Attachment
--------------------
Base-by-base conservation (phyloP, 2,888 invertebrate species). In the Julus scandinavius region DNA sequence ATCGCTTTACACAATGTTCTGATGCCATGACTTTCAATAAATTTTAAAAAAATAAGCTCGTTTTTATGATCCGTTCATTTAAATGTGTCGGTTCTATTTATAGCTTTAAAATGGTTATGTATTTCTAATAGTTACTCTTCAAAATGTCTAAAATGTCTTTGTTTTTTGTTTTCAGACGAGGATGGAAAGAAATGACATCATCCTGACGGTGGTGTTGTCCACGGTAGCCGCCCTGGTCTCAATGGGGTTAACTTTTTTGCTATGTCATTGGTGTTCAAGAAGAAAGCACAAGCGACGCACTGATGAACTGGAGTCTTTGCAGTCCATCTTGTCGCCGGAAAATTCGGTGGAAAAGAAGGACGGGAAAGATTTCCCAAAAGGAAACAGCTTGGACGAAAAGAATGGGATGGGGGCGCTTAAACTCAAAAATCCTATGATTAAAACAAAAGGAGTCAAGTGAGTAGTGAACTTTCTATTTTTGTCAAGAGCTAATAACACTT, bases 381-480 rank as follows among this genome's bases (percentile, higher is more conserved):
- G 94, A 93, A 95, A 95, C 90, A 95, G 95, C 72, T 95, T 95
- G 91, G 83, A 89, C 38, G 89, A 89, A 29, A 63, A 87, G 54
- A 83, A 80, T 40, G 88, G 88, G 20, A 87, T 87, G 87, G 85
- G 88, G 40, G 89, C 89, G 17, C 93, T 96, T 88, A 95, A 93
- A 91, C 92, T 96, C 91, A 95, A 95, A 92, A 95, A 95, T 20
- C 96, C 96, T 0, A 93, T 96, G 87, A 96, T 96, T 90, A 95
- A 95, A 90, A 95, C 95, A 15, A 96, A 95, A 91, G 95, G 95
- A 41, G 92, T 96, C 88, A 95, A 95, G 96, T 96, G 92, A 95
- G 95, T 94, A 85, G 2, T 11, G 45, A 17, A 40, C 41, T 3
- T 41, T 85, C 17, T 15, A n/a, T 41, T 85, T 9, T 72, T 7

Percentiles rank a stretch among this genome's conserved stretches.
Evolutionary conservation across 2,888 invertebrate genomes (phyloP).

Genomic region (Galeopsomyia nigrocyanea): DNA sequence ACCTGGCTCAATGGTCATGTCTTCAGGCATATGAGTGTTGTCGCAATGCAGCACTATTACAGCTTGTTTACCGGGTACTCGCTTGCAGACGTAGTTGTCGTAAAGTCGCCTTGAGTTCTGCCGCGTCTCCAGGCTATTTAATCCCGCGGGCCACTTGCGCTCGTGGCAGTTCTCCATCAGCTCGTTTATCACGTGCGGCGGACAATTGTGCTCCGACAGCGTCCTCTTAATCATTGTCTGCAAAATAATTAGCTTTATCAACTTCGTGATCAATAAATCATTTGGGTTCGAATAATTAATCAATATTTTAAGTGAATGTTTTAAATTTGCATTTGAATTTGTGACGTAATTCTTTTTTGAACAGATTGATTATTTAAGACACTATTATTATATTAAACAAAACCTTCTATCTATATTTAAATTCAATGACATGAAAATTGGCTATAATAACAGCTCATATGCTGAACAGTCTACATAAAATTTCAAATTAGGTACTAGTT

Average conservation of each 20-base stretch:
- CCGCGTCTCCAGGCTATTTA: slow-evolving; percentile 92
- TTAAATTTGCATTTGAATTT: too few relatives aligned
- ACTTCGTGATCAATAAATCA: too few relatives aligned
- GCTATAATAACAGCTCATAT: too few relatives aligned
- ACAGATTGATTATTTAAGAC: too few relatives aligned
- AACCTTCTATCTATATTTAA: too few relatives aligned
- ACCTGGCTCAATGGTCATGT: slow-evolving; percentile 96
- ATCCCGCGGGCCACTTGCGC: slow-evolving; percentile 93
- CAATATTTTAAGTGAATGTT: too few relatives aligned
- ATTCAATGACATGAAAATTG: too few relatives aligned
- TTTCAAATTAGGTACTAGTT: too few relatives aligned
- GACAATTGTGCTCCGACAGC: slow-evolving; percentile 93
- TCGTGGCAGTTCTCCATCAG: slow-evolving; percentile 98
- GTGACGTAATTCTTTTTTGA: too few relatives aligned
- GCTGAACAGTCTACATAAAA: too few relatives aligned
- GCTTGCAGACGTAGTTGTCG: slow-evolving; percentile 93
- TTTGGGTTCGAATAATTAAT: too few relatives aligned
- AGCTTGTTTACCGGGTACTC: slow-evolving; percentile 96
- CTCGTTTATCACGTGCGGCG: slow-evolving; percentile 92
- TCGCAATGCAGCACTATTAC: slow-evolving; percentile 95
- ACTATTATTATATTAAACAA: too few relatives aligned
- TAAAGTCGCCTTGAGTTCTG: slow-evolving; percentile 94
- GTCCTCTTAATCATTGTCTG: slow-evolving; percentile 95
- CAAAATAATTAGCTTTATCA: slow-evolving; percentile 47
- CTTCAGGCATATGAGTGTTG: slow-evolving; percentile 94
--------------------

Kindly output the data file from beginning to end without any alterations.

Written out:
Base-by-base conservation (phyloP, 2,888 invertebrate species). In the Julus scandinavius region DNA sequence ATCGCTTTACACAATGTTCTGATGCCATGACTTTCAATAAATTTTAAAAAAATAAGCTCGTTTTTATGATCCGTTCATTTAAATGTGTCGGTTCTATTTATAGCTTTAAAATGGTTATGTATTTCTAATAGTTACTCTTCAAAATGTCTAAAATGTCTTTGTTTTTTGTTTTCAGACGAGGATGGAAAGAAATGACATCATCCTGACGGTGGTGTTGTCCACGGTAGCCGCCCTGGTCTCAATGGGGTTAACTTTTTTGCTATGTCATTGGTGTTCAAGAAGAAAGCACAAGCGACGCACTGATGAACTGGAGTCTTTGCAGTCCATCTTGTCGCCGGAAAATTCGGTGGAAAAGAAGGACGGGAAAGATTTCCCAAAAGGAAACAGCTTGGACGAAAAGAATGGGATGGGGGCGCTTAAACTCAAAAATCCTATGATTAAAACAAAAGGAGTCAAGTGAGTAGTGAACTTTCTATTTTTGTCAAGAGCTAATAACACTT, bases 381-480 rank as follows among this genome's bases (percentile, higher is more conserved):
- G 94, A 93, A 95, A 95, C 90, A 95, G 95, C 72, T 95, T 95
- G 91, G 83, A 89, C 38, G 89, A 89, A 29, A 63, A 87, G 54
- A 83, A 80, T 40, G 88, G 88, G 20, A 87, T 87, G 87, G 85
- G 88, G 40, G 89, C 89, G 17, C 93, T 96, T 88, A 95, A 93
- A 91, C 92, T 96, C 91, A 95, A 95, A 92, A 95, A 95, T 20
- C 96, C 96, T 0, A 93, T 96, G 87, A 96, T 96, T 90, A 95
- A 95, A 90, A 95, C 95, A 15, A 96, A 95, A 91, G 95, G 95
- A 41, G 92, T 96, C 88, A 95, A 95, G 96, T 96, G 92, A 95
- G 95, T 94, A 85, G 2, T 11, G 45, A 17, A 40, C 41, T 3
- T 41, T 85, C 17, T 15, A n/a, T 41, T 85, T 9, T 72, T 7

Percentiles rank a stretch among this genome's conserved stretches.
Evolutionary conservation across 2,888 invertebrate genomes (phyloP).

Genomic region (Galeopsomyia nigrocyanea): DNA sequence ACCTGGCTCAATGGTCATGTCTTCAGGCATATGAGTGTTGTCGCAATGCAGCACTATTACAGCTTGTTTACCGGGTACTCGCTTGCAGACGTAGTTGTCGTAAAGTCGCCTTGAGTTCTGCCGCGTCTCCAGGCTATTTAATCCCGCGGGCCACTTGCGCTCGTGGCAGTTCTCCATCAGCTCGTTTATCACGTGCGGCGGACAATTGTGCTCCGACAGCGTCCTCTTAATCATTGTCTGCAAAATAATTAGCTTTATCAACTTCGTGATCAATAAATCATTTGGGTTCGAATAATTAATCAATATTTTAAGTGAATGTTTTAAATTTGCATTTGAATTTGTGACGTAATTCTTTTTTGAACAGATTGATTATTTAAGACACTATTATTATATTAAACAAAACCTTCTATCTATATTTAAATTCAATGACATGAAAATTGGCTATAATAACAGCTCATATGCTGAACAGTCTACATAAAATTTCAAATTAGGTACTAGTT

Average conservation of each 20-base stretch:
- CCGCGTCTCCAGGCTATTTA: slow-evolving; percentile 92
- TTAAATTTGCATTTGAATTT: too few relatives aligned
- ACTTCGTGATCAATAAATCA: too few relatives aligned
- GCTATAATAACAGCTCATAT: too few relatives aligned
- ACAGATTGATTATTTAAGAC: too few relatives aligned
- AACCTTCTATCTATATTTAA: too few relatives aligned
- ACCTGGCTCAATGGTCATGT: slow-evolving; percentile 96
- ATCCCGCGGGCCACTTGCGC: slow-evolving; percentile 93
- CAATATTTTAAGTGAATGTT: too few relatives aligned
- ATTCAATGACATGAAAATTG: too few relatives aligned
- TTTCAAATTAGGTACTAGTT: too few relatives aligned
- GACAATTGTGCTCCGACAGC: slow-evolving; percentile 93
- TCGTGGCAGTTCTCCATCAG: slow-evolving; percentile 98
- GTGACGTAATTCTTTTTTGA: too few relatives aligned
- GCTGAACAGTCTACATAAAA: too few relatives aligned
- GCTTGCAGACGTAGTTGTCG: slow-evolving; percentile 93
- TTTGGGTTCGAATAATTAAT: too few relatives aligned
- AGCTTGTTTACCGGGTACTC: slow-evolving; percentile 96
- CTCGTTTATCACGTGCGGCG: slow-evolving; percentile 92
- TCGCAATGCAGCACTATTAC: slow-evolving; percentile 95
- ACTATTATTATATTAAACAA: too few relatives aligned
- TAAAGTCGCCTTGAGTTCTG: slow-evolving; percentile 94
- GTCCTCTTAATCATTGTCTG: slow-evolving; percentile 95
- CAAAATAATTAGCTTTATCA: slow-evolving; percentile 47
- CTTCAGGCATATGAGTGTTG: slow-evolving; percentile 94